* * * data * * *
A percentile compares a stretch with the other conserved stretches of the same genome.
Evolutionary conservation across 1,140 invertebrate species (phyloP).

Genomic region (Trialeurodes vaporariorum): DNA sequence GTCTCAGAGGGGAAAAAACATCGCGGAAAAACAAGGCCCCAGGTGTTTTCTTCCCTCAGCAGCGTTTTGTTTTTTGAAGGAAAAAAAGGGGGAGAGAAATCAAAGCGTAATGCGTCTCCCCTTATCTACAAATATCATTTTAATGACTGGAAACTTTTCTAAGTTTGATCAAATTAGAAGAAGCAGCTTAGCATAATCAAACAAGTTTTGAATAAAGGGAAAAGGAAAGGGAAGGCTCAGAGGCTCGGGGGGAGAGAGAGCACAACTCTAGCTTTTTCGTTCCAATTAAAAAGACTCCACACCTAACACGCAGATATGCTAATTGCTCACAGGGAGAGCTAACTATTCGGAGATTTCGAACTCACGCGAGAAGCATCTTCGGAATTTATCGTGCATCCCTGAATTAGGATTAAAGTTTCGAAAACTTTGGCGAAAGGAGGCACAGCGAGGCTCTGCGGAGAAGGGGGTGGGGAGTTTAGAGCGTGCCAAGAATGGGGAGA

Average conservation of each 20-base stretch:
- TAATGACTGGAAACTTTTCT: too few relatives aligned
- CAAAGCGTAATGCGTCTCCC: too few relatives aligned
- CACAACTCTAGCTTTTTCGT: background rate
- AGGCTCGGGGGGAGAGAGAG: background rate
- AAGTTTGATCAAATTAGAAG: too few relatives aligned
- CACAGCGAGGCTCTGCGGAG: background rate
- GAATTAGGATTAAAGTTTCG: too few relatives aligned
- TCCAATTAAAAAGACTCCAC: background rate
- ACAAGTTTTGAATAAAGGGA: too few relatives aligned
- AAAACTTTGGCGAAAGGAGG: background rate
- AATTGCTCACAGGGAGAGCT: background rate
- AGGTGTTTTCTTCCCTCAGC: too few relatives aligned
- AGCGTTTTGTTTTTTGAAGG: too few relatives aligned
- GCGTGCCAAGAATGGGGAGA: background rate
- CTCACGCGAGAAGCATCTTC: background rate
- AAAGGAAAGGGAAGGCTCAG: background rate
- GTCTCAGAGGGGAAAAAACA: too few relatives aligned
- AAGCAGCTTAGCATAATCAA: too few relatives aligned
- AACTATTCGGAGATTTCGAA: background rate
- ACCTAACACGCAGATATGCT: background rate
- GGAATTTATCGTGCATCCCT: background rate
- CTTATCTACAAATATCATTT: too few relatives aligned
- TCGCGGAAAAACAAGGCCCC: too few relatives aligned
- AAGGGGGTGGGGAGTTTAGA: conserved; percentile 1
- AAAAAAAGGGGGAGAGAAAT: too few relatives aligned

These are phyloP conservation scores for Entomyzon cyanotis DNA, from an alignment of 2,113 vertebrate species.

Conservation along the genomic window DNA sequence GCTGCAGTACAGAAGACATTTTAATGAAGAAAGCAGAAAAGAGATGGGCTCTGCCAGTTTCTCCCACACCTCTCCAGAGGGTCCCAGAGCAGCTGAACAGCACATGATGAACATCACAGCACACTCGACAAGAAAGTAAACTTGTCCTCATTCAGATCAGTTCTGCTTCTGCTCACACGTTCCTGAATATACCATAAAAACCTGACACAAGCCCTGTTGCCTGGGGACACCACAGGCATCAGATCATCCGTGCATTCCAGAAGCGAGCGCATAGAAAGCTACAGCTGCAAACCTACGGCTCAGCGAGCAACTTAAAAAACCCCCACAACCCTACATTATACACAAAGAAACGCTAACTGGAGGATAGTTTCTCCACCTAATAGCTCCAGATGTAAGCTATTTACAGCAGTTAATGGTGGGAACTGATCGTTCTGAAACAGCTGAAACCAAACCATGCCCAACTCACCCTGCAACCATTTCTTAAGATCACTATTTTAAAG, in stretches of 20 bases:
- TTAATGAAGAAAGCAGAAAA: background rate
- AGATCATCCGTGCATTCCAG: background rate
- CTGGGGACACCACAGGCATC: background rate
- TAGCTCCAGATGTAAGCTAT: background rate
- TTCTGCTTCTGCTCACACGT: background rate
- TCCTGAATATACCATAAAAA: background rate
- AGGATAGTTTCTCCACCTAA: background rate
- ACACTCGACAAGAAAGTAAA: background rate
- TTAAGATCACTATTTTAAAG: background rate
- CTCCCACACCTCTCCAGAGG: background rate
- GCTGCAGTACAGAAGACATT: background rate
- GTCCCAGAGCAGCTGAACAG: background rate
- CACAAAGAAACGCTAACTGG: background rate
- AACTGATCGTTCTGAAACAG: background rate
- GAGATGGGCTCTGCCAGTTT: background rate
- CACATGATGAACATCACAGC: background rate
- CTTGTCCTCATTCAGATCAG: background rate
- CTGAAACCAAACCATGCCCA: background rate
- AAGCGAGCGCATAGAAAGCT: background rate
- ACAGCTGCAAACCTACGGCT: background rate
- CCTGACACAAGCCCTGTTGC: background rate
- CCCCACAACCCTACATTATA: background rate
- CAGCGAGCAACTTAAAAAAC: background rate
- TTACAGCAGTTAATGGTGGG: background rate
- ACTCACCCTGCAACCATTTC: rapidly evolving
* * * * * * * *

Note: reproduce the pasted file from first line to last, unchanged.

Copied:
A percentile compares a stretch with the other conserved stretches of the same genome.
Evolutionary conservation across 1,140 invertebrate species (phyloP).

Genomic region (Trialeurodes vaporariorum): DNA sequence GTCTCAGAGGGGAAAAAACATCGCGGAAAAACAAGGCCCCAGGTGTTTTCTTCCCTCAGCAGCGTTTTGTTTTTTGAAGGAAAAAAAGGGGGAGAGAAATCAAAGCGTAATGCGTCTCCCCTTATCTACAAATATCATTTTAATGACTGGAAACTTTTCTAAGTTTGATCAAATTAGAAGAAGCAGCTTAGCATAATCAAACAAGTTTTGAATAAAGGGAAAAGGAAAGGGAAGGCTCAGAGGCTCGGGGGGAGAGAGAGCACAACTCTAGCTTTTTCGTTCCAATTAAAAAGACTCCACACCTAACACGCAGATATGCTAATTGCTCACAGGGAGAGCTAACTATTCGGAGATTTCGAACTCACGCGAGAAGCATCTTCGGAATTTATCGTGCATCCCTGAATTAGGATTAAAGTTTCGAAAACTTTGGCGAAAGGAGGCACAGCGAGGCTCTGCGGAGAAGGGGGTGGGGAGTTTAGAGCGTGCCAAGAATGGGGAGA

Average conservation of each 20-base stretch:
- TAATGACTGGAAACTTTTCT: too few relatives aligned
- CAAAGCGTAATGCGTCTCCC: too few relatives aligned
- CACAACTCTAGCTTTTTCGT: background rate
- AGGCTCGGGGGGAGAGAGAG: background rate
- AAGTTTGATCAAATTAGAAG: too few relatives aligned
- CACAGCGAGGCTCTGCGGAG: background rate
- GAATTAGGATTAAAGTTTCG: too few relatives aligned
- TCCAATTAAAAAGACTCCAC: background rate
- ACAAGTTTTGAATAAAGGGA: too few relatives aligned
- AAAACTTTGGCGAAAGGAGG: background rate
- AATTGCTCACAGGGAGAGCT: background rate
- AGGTGTTTTCTTCCCTCAGC: too few relatives aligned
- AGCGTTTTGTTTTTTGAAGG: too few relatives aligned
- GCGTGCCAAGAATGGGGAGA: background rate
- CTCACGCGAGAAGCATCTTC: background rate
- AAAGGAAAGGGAAGGCTCAG: background rate
- GTCTCAGAGGGGAAAAAACA: too few relatives aligned
- AAGCAGCTTAGCATAATCAA: too few relatives aligned
- AACTATTCGGAGATTTCGAA: background rate
- ACCTAACACGCAGATATGCT: background rate
- GGAATTTATCGTGCATCCCT: background rate
- CTTATCTACAAATATCATTT: too few relatives aligned
- TCGCGGAAAAACAAGGCCCC: too few relatives aligned
- AAGGGGGTGGGGAGTTTAGA: conserved; percentile 1
- AAAAAAAGGGGGAGAGAAAT: too few relatives aligned

These are phyloP conservation scores for Entomyzon cyanotis DNA, from an alignment of 2,113 vertebrate species.

Conservation along the genomic window DNA sequence GCTGCAGTACAGAAGACATTTTAATGAAGAAAGCAGAAAAGAGATGGGCTCTGCCAGTTTCTCCCACACCTCTCCAGAGGGTCCCAGAGCAGCTGAACAGCACATGATGAACATCACAGCACACTCGACAAGAAAGTAAACTTGTCCTCATTCAGATCAGTTCTGCTTCTGCTCACACGTTCCTGAATATACCATAAAAACCTGACACAAGCCCTGTTGCCTGGGGACACCACAGGCATCAGATCATCCGTGCATTCCAGAAGCGAGCGCATAGAAAGCTACAGCTGCAAACCTACGGCTCAGCGAGCAACTTAAAAAACCCCCACAACCCTACATTATACACAAAGAAACGCTAACTGGAGGATAGTTTCTCCACCTAATAGCTCCAGATGTAAGCTATTTACAGCAGTTAATGGTGGGAACTGATCGTTCTGAAACAGCTGAAACCAAACCATGCCCAACTCACCCTGCAACCATTTCTTAAGATCACTATTTTAAAG, in stretches of 20 bases:
- TTAATGAAGAAAGCAGAAAA: background rate
- AGATCATCCGTGCATTCCAG: background rate
- CTGGGGACACCACAGGCATC: background rate
- TAGCTCCAGATGTAAGCTAT: background rate
- TTCTGCTTCTGCTCACACGT: background rate
- TCCTGAATATACCATAAAAA: background rate
- AGGATAGTTTCTCCACCTAA: background rate
- ACACTCGACAAGAAAGTAAA: background rate
- TTAAGATCACTATTTTAAAG: background rate
- CTCCCACACCTCTCCAGAGG: background rate
- GCTGCAGTACAGAAGACATT: background rate
- GTCCCAGAGCAGCTGAACAG: background rate
- CACAAAGAAACGCTAACTGG: background rate
- AACTGATCGTTCTGAAACAG: background rate
- GAGATGGGCTCTGCCAGTTT: background rate
- CACATGATGAACATCACAGC: background rate
- CTTGTCCTCATTCAGATCAG: background rate
- CTGAAACCAAACCATGCCCA: background rate
- AAGCGAGCGCATAGAAAGCT: background rate
- ACAGCTGCAAACCTACGGCT: background rate
- CCTGACACAAGCCCTGTTGC: background rate
- CCCCACAACCCTACATTATA: background rate
- CAGCGAGCAACTTAAAAAAC: background rate
- TTACAGCAGTTAATGGTGGG: background rate
- ACTCACCCTGCAACCATTTC: rapidly evolving